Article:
What’s new with Revit Server 2014?

Autodesk Revit Server, in it’s 3rd gen, improves upon previous versions and allows users within an organization across multiple locations to simultaneously collaborate on Revit workshared projects. I’m going to explain what’s new in Revit Server 2014 and also show you how to set it up in your office. Understand the concepts, and then get the servers ready by installing any prerequisites. It might sound obvious, but before implementing Revit Server in your office, it’s highly recommended to do some planning and draw it out logically how you want / expect it to work. You don’t want to make a bunch of Revit Servers floating around your network and cluttering your VM.

AutoCAD 2013 Deployment Creation & Automated Installation Methods

There are many ways you can deploy Autodesk software and in this post/video, I’ll try to explain the different methods. I’ll also show how you can easily create a deployment of AutoCAD 2013 on a DFS location, using my office as an example. In the video, I’ll also go through different methods of automated software deployment, including batch files, Group Policy, and SCCM.

Deploying AutoCAD 2013 via Group Policy

I initially created a group policy as I’ve always done. Set package installation paths, point to the MSIs. Seems like that didn’t work too well. After a gpupdate /force, the workstation will look like it’s installing the software but when you log in and actually try to install it, you’ll get this errror with ACCORE.DLL crashing.

After looking through a lot of different discussions boards and PDF white papers and going through a few trial runs in our lab, AutoCAD 2013 is now installed in my training rooms, pushed automatically via OU association with Group Policy. It was a little bit of a hassle to figure out the various MSI and MST files needed for successful GPO push, but alas, all is well in the universe again 

Source: Autodesk Wiki Page on GPO deployment

Where’s my remote?!

Have you ever been shipped a server to an office and banged on the table ‘cuz you forgot to turn on remote desktop? Well, this isn’t a new trick by any means, but still something very helpful. By manually tweaking a registry on the remote system, you can enable remote desktop on your machine, local or virtual.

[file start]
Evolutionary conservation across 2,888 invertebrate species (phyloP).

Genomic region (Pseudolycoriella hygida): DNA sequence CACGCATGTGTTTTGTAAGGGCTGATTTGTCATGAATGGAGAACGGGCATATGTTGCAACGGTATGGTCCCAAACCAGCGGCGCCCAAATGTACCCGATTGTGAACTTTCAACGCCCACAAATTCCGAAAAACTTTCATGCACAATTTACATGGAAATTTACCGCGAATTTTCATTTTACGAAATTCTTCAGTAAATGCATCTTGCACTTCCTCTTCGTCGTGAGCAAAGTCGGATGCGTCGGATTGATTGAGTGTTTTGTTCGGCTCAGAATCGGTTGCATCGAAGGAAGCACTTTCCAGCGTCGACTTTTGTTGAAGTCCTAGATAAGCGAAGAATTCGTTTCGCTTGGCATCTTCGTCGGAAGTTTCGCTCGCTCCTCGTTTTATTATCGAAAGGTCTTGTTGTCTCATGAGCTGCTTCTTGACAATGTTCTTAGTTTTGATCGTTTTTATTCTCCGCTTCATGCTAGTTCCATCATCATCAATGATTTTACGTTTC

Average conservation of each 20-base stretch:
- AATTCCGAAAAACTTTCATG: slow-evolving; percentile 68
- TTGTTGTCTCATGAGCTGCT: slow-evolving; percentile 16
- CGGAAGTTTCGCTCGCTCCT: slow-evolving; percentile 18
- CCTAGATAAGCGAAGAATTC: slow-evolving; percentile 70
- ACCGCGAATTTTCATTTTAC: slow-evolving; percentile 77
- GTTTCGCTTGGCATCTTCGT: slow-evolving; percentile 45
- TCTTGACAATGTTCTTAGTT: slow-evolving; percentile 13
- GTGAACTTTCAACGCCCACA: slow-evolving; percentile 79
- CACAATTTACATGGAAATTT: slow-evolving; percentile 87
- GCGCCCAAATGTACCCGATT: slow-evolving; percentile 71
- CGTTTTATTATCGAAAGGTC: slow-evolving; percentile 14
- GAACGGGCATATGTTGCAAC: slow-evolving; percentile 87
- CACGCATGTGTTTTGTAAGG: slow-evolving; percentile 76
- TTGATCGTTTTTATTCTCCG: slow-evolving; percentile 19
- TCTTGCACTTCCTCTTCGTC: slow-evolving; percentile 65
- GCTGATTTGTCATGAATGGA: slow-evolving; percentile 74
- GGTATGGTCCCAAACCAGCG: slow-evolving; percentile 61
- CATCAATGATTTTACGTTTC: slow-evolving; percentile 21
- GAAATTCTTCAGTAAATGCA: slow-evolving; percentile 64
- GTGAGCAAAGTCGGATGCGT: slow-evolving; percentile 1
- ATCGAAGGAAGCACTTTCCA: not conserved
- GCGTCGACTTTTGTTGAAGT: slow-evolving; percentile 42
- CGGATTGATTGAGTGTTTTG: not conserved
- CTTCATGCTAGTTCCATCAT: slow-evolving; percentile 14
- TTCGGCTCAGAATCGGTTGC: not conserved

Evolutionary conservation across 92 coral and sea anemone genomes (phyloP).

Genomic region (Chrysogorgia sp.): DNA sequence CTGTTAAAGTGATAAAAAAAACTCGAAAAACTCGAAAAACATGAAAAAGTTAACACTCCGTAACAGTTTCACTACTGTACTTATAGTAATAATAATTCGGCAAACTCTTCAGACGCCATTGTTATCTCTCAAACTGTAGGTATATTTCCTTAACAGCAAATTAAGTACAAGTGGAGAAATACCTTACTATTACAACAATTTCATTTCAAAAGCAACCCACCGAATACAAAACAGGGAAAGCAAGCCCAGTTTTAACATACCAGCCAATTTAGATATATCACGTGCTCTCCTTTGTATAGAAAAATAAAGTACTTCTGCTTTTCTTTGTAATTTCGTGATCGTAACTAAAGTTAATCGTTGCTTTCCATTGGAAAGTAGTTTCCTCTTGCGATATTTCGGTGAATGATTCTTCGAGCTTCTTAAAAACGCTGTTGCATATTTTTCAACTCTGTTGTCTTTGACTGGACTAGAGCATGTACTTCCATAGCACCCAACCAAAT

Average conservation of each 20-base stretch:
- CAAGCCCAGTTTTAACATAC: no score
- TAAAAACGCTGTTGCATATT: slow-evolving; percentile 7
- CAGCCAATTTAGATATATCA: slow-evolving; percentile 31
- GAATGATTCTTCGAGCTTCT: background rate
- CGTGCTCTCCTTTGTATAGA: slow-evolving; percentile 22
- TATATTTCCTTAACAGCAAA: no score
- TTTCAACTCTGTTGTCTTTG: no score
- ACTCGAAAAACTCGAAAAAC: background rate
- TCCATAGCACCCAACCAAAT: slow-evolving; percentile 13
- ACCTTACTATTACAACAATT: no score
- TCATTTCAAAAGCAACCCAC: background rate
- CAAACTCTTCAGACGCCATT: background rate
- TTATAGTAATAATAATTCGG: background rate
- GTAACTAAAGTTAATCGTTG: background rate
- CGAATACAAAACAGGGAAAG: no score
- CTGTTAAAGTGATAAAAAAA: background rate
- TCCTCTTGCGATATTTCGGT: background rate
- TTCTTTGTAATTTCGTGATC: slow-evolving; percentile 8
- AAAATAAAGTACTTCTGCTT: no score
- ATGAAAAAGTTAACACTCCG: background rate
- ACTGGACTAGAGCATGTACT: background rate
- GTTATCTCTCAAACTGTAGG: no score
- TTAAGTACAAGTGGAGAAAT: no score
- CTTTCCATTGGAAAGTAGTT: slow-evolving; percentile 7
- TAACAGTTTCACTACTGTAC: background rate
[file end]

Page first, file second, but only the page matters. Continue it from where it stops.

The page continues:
To enable Remote Desktop remotely by using the registry

  1. Click Start, click Run, type regedit, and then click OK.
  2. On the File menu, click Connect Network Registry.
  3. In the Select Computer dialog box, type the computer name and then click Check Names.
  4. In the Enter Network Password dialog box, provide Domain Admins credentials for the domain of the server, and then click OK.
  5. After the computer name resolves, click OK.
  6. In the computer node that appears in the Registry Editor, navigate to HKEY_LOCAL_MACHINE\SYSTEM\CurrentControlSet\Control\Terminal Server.
  7. In the console tree, click Terminal Server and then, in the details pane, double-click fDenyTSConnections.
  8. In the Edit DWORD Value box, in Value data, type 0, and then click OK.
  9. To implement the change, use the shutdown command to reboot the server remotely, as follows:Open a command prompt with root credentials, type the following, and then press Enter:shutdown -m \\ DomainControllerName -r

More details here: http://technet.microsoft.com/en-us/library/cc782195(WS.10).aspx

The command for remote desktop is MSTSC – type it in the RUN dialogue box to get it up and running quick. If you have multiple servers you need to remote into, install the Remote Server Administration Tools for Windows 7, found here: http://support.microsoft.com/kb/958830

Conditional Forwarders in Windows 2008

A few questions that came through my inbox included how resources from domain A can access resources in domain B in conjunction with using Revit Server. Additionally, when you install Revit 2012 (Architecture, Structure, or MEP), you also have the option of specifying the name of your Revit Server to connect your Revit instance. If you’re on the same domain, your DNS will take care of name resolution to your domains. Trouble starts when you’re working with RS environments between different domains since server1 from domain A can’t talk to server2 from domain B since it doesn’t know it’s IP. To fix it, you will need to configure conditional forwarders.